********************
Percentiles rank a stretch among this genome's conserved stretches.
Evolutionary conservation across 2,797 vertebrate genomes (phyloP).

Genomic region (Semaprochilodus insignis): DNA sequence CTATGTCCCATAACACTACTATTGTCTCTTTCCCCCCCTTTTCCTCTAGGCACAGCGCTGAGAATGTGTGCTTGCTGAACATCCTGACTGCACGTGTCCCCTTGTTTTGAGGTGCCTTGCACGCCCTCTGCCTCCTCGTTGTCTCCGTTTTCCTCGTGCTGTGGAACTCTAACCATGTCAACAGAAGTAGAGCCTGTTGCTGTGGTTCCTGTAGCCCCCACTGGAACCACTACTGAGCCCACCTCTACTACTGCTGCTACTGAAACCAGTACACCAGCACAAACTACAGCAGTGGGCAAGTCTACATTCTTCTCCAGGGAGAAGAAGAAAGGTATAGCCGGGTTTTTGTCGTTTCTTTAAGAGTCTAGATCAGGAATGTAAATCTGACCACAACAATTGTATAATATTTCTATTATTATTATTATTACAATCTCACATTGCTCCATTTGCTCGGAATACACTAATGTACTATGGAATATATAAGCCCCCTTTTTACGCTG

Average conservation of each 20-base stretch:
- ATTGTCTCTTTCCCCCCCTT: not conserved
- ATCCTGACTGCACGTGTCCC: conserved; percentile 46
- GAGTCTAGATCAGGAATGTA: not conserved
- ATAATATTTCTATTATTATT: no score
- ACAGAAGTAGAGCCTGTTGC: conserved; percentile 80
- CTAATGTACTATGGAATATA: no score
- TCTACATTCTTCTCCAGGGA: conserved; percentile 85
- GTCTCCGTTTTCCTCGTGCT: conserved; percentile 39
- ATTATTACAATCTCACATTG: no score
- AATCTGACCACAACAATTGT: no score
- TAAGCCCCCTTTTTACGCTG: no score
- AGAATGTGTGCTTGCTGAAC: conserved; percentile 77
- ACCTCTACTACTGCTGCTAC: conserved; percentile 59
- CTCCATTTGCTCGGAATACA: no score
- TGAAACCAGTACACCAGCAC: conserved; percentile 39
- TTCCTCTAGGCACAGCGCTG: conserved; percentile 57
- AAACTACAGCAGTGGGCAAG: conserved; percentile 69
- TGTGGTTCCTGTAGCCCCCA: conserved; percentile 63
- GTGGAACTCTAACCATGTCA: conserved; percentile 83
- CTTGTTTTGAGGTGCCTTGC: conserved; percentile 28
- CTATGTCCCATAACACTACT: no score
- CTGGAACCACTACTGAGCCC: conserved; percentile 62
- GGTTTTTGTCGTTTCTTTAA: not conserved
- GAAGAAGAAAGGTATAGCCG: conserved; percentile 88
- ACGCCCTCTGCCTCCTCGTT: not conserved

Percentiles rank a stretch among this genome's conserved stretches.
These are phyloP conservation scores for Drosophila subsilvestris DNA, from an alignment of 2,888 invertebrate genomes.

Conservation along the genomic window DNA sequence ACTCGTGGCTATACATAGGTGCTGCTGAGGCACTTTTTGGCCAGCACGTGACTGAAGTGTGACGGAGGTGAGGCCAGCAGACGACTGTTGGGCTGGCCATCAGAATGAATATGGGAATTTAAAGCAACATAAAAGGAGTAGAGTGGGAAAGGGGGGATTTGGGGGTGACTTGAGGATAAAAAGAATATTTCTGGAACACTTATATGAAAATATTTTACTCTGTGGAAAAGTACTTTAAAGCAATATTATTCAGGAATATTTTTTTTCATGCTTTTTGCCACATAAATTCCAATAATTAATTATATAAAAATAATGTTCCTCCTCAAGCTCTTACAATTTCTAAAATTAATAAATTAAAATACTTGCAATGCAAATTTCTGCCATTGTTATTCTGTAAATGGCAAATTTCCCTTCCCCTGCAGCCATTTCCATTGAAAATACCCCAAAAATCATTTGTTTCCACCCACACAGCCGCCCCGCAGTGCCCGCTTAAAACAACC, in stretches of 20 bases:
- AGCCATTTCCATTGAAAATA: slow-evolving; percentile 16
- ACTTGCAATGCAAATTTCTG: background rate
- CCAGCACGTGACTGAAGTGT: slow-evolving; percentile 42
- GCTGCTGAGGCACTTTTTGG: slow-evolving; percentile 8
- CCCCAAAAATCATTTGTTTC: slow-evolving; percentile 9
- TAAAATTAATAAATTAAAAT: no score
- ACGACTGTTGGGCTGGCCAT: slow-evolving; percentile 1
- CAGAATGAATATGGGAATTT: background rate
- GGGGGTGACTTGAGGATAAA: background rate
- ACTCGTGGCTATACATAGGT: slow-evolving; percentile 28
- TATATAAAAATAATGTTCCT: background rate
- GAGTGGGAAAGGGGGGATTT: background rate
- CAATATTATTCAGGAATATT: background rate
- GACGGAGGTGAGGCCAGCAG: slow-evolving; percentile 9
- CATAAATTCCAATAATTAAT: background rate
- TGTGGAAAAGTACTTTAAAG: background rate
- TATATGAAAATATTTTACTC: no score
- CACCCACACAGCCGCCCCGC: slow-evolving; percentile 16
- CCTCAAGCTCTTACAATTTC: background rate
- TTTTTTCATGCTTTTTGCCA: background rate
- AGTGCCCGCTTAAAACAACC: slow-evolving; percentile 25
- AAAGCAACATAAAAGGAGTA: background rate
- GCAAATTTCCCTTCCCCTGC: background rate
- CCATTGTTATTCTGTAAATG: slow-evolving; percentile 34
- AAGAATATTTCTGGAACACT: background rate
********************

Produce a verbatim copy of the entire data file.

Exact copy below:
Percentiles rank a stretch among this genome's conserved stretches.
Evolutionary conservation across 2,797 vertebrate genomes (phyloP).

Genomic region (Semaprochilodus insignis): DNA sequence CTATGTCCCATAACACTACTATTGTCTCTTTCCCCCCCTTTTCCTCTAGGCACAGCGCTGAGAATGTGTGCTTGCTGAACATCCTGACTGCACGTGTCCCCTTGTTTTGAGGTGCCTTGCACGCCCTCTGCCTCCTCGTTGTCTCCGTTTTCCTCGTGCTGTGGAACTCTAACCATGTCAACAGAAGTAGAGCCTGTTGCTGTGGTTCCTGTAGCCCCCACTGGAACCACTACTGAGCCCACCTCTACTACTGCTGCTACTGAAACCAGTACACCAGCACAAACTACAGCAGTGGGCAAGTCTACATTCTTCTCCAGGGAGAAGAAGAAAGGTATAGCCGGGTTTTTGTCGTTTCTTTAAGAGTCTAGATCAGGAATGTAAATCTGACCACAACAATTGTATAATATTTCTATTATTATTATTATTACAATCTCACATTGCTCCATTTGCTCGGAATACACTAATGTACTATGGAATATATAAGCCCCCTTTTTACGCTG

Average conservation of each 20-base stretch:
- ATTGTCTCTTTCCCCCCCTT: not conserved
- ATCCTGACTGCACGTGTCCC: conserved; percentile 46
- GAGTCTAGATCAGGAATGTA: not conserved
- ATAATATTTCTATTATTATT: no score
- ACAGAAGTAGAGCCTGTTGC: conserved; percentile 80
- CTAATGTACTATGGAATATA: no score
- TCTACATTCTTCTCCAGGGA: conserved; percentile 85
- GTCTCCGTTTTCCTCGTGCT: conserved; percentile 39
- ATTATTACAATCTCACATTG: no score
- AATCTGACCACAACAATTGT: no score
- TAAGCCCCCTTTTTACGCTG: no score
- AGAATGTGTGCTTGCTGAAC: conserved; percentile 77
- ACCTCTACTACTGCTGCTAC: conserved; percentile 59
- CTCCATTTGCTCGGAATACA: no score
- TGAAACCAGTACACCAGCAC: conserved; percentile 39
- TTCCTCTAGGCACAGCGCTG: conserved; percentile 57
- AAACTACAGCAGTGGGCAAG: conserved; percentile 69
- TGTGGTTCCTGTAGCCCCCA: conserved; percentile 63
- GTGGAACTCTAACCATGTCA: conserved; percentile 83
- CTTGTTTTGAGGTGCCTTGC: conserved; percentile 28
- CTATGTCCCATAACACTACT: no score
- CTGGAACCACTACTGAGCCC: conserved; percentile 62
- GGTTTTTGTCGTTTCTTTAA: not conserved
- GAAGAAGAAAGGTATAGCCG: conserved; percentile 88
- ACGCCCTCTGCCTCCTCGTT: not conserved

Percentiles rank a stretch among this genome's conserved stretches.
These are phyloP conservation scores for Drosophila subsilvestris DNA, from an alignment of 2,888 invertebrate genomes.

Conservation along the genomic window DNA sequence ACTCGTGGCTATACATAGGTGCTGCTGAGGCACTTTTTGGCCAGCACGTGACTGAAGTGTGACGGAGGTGAGGCCAGCAGACGACTGTTGGGCTGGCCATCAGAATGAATATGGGAATTTAAAGCAACATAAAAGGAGTAGAGTGGGAAAGGGGGGATTTGGGGGTGACTTGAGGATAAAAAGAATATTTCTGGAACACTTATATGAAAATATTTTACTCTGTGGAAAAGTACTTTAAAGCAATATTATTCAGGAATATTTTTTTTCATGCTTTTTGCCACATAAATTCCAATAATTAATTATATAAAAATAATGTTCCTCCTCAAGCTCTTACAATTTCTAAAATTAATAAATTAAAATACTTGCAATGCAAATTTCTGCCATTGTTATTCTGTAAATGGCAAATTTCCCTTCCCCTGCAGCCATTTCCATTGAAAATACCCCAAAAATCATTTGTTTCCACCCACACAGCCGCCCCGCAGTGCCCGCTTAAAACAACC, in stretches of 20 bases:
- AGCCATTTCCATTGAAAATA: slow-evolving; percentile 16
- ACTTGCAATGCAAATTTCTG: background rate
- CCAGCACGTGACTGAAGTGT: slow-evolving; percentile 42
- GCTGCTGAGGCACTTTTTGG: slow-evolving; percentile 8
- CCCCAAAAATCATTTGTTTC: slow-evolving; percentile 9
- TAAAATTAATAAATTAAAAT: no score
- ACGACTGTTGGGCTGGCCAT: slow-evolving; percentile 1
- CAGAATGAATATGGGAATTT: background rate
- GGGGGTGACTTGAGGATAAA: background rate
- ACTCGTGGCTATACATAGGT: slow-evolving; percentile 28
- TATATAAAAATAATGTTCCT: background rate
- GAGTGGGAAAGGGGGGATTT: background rate
- CAATATTATTCAGGAATATT: background rate
- GACGGAGGTGAGGCCAGCAG: slow-evolving; percentile 9
- CATAAATTCCAATAATTAAT: background rate
- TGTGGAAAAGTACTTTAAAG: background rate
- TATATGAAAATATTTTACTC: no score
- CACCCACACAGCCGCCCCGC: slow-evolving; percentile 16
- CCTCAAGCTCTTACAATTTC: background rate
- TTTTTTCATGCTTTTTGCCA: background rate
- AGTGCCCGCTTAAAACAACC: slow-evolving; percentile 25
- AAAGCAACATAAAAGGAGTA: background rate
- GCAAATTTCCCTTCCCCTGC: background rate
- CCATTGTTATTCTGTAAATG: slow-evolving; percentile 34
- AAGAATATTTCTGGAACACT: background rate